My feelings apply equally to kid parents and dog parents.
The Grape loves to accompany Lila the Dog to our local dog park. It's the only place he will happily sit still in his stroller - sometimes for up to an hour if the dogs' antics are particularly engaging.
I understand that I assume a reasonable risk by taking him there. I also understand that the Grape smells interesting to Lila's canine friends. Dogs swing by his stroller to take a good whiff, root for stray crackers in the basket under his seat and sometimes one of them manages to sneak a wet puppy kiss onto the Grape's face.
Once in a while, despite my vigilance, some eager doggie manages to jump up on the stroller, only to be shooed off by its person.
Until this Saturday. A woman we vaguely know from the neighborhood encouraged her puppy to jump up on the Grape. Repeatedly.
Excuse me, but what the f--- is wrong with people?
I told the dog to get off and knocked its muddy paws out of the Grape's lap.
"But he can't reach to say hello!" she protested.
"He doesn't need to say hello," I replied icily.
(Full disclosure: Maybe I had a shorter than normal fuse. Before this happened, I'd already identified this woman as a total twit. She'd earnestly explained to me during one of our many winter storms that "you don't need to clean up after your dog when it snows." Nice one. That's the kind of behavior that gets all our dogs banned from outdoor recreational spaces that the Grape, Lila and I would like to enjoy together.)
But going back to the stroller jumping: What I wish I had said is, "Don't you realize you're setting up the puppy to fail?"
Because if you reward the puppy for jumping on the Grape's stroller, the puppy might think it's a good thing to jump on other random strollers.
Which I can promise will not end well for the dog every time.
Many moms and dads aren't as indulgent of our four legged friends as I am. When I related the incident to my mother, she assured me that I (for once) under reacted. Had a dog jumped on my niece's stroller, she said, my sister-in-law would have called animal control.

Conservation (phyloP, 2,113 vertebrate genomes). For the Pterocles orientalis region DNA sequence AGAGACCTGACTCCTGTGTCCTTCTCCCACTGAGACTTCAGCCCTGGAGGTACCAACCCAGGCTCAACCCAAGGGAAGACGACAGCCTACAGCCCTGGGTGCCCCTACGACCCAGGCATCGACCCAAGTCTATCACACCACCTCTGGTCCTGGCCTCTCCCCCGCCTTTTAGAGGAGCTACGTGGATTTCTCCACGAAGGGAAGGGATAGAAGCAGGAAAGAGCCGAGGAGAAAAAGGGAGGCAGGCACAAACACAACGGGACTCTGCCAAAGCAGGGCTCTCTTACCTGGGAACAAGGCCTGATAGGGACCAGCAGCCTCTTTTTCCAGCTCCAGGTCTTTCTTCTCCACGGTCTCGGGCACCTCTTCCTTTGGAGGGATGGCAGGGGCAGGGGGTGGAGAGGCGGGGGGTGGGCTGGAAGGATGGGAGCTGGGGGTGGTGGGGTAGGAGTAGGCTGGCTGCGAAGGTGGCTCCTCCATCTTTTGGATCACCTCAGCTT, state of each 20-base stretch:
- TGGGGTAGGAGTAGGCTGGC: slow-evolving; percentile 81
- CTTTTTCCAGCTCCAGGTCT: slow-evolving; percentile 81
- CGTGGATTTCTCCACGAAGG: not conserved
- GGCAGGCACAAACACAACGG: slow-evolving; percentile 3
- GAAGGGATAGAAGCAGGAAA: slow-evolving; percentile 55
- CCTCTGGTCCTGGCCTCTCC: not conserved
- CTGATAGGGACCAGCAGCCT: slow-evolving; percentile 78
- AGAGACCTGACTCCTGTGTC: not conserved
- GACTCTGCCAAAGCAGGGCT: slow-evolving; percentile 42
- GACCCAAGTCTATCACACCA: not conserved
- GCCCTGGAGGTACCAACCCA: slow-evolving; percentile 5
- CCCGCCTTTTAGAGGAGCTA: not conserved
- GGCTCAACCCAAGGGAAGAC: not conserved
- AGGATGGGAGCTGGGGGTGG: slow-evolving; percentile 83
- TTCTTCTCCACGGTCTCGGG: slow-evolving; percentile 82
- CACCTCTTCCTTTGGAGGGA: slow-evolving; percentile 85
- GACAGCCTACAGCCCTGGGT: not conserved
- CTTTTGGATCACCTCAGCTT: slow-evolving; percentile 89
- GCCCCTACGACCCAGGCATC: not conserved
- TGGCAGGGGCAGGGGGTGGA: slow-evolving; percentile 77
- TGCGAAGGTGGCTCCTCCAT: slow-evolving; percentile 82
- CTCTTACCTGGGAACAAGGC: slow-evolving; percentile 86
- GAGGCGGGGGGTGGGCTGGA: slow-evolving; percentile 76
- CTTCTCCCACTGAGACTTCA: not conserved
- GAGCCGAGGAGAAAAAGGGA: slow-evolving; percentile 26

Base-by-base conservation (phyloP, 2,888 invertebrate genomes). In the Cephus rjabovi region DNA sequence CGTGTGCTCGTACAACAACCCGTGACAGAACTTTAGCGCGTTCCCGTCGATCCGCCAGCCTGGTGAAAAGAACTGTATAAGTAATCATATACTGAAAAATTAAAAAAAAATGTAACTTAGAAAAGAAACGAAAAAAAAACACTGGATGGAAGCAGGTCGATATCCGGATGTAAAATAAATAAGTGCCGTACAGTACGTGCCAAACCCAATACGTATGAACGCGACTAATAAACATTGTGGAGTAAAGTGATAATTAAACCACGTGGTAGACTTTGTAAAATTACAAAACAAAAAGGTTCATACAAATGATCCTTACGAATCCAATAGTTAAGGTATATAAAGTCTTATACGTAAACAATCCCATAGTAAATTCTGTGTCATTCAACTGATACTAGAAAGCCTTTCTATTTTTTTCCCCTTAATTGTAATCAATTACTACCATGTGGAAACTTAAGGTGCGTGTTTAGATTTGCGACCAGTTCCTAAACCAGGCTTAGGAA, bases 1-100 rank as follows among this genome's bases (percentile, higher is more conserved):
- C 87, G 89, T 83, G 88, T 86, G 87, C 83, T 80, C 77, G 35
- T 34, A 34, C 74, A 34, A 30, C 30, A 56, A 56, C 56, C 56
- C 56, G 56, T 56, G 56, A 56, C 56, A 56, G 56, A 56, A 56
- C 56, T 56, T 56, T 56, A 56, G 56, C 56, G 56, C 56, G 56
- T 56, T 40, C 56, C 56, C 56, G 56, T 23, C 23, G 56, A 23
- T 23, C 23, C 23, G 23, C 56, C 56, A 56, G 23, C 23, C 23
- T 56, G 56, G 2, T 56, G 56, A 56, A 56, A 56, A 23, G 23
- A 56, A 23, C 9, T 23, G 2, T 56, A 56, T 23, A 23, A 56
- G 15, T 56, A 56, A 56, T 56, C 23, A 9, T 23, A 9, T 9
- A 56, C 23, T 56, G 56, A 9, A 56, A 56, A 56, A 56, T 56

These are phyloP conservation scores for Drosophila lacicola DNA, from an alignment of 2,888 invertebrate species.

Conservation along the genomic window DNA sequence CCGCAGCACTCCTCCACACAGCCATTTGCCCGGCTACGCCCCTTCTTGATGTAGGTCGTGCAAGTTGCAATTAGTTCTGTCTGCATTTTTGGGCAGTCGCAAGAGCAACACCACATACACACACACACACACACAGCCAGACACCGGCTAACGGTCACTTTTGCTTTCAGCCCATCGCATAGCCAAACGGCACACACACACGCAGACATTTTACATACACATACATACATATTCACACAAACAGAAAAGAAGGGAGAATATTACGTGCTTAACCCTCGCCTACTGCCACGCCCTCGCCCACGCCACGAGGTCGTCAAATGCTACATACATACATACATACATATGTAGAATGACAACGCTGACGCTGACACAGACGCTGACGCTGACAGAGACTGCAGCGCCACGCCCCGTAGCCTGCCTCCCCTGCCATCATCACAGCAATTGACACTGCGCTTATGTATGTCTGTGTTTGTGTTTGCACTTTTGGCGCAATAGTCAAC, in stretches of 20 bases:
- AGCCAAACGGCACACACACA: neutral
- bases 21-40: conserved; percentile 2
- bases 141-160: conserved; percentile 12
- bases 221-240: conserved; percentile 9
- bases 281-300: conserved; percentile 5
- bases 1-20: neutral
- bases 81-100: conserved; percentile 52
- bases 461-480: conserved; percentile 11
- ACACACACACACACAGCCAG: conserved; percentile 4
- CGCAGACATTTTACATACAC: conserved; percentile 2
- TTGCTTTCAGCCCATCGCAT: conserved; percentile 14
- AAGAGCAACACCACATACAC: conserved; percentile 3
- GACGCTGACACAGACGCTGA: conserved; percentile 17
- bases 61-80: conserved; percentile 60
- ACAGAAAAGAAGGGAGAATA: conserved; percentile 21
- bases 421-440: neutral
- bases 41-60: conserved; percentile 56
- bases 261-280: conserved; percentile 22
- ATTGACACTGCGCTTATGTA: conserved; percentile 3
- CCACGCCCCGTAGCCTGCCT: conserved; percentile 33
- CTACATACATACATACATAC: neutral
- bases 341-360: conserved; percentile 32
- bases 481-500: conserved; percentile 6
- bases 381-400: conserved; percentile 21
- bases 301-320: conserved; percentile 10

I grudgingly agree that, in such a hypothetical, she'd be within her rights.
I also think there's such a thing as karma. Another woman occasionally visits the same dog park with her labrador. She is a thrity-something visibly pregnant with her first child; the dog is an un-neutered adult male who likes to mark things.
"Such as strollers and bicycles," she explained with a laugh as the dog lifted his leg and hosed down the Grape's lap. "He marks every bike on our street everyday." She said this almost proudly, in the manner of a mom boasting, "Junior ate forty-seven jelly donuts today and barfed them up all over Great-Great-Grandma's Louis XIV chaise."
Um, excuse me? You let the dog do that?
Are you going to let your kid burn down your house if the urge strikes him? Or throw mud at other kids? Or finger paint on other people's furniture?
Or, God forbid, run up to strange dogs? Because that can turn into a disaster. Even a mild mannered dog on a leash can startle when approached by a speeding, flailing mini person whose squeals of delight stir up visions of wounded prey. If you ignore everything else I ever write, please remember this:
Do not ever let your kids bound up to an unknown dog. It sets the poor dog up to fail. You need to ask the owner if the child can say hello. Yes, even if the critter in question looks like the mellowest mutt on the planet.
I didn't ask the woman any of those questions out loud. Given my last post, I didn't want to risk being on the receiving end of a hormonal meltdown.
Suffice to say, her pup never gets within striking distance of my kid or his conveyance anymore.
Still, the karma in her case might turn out to be a bitch. I can't wait to see if mom-to-be finds it cute when someone else's precious four-legged darling soaks her baby's buggy.
It won't be Lila, though. I'm not about to set her up to fail just to make a catty point at the dog park. But I'm no saint. The Grape and I will laugh heartily when it happens.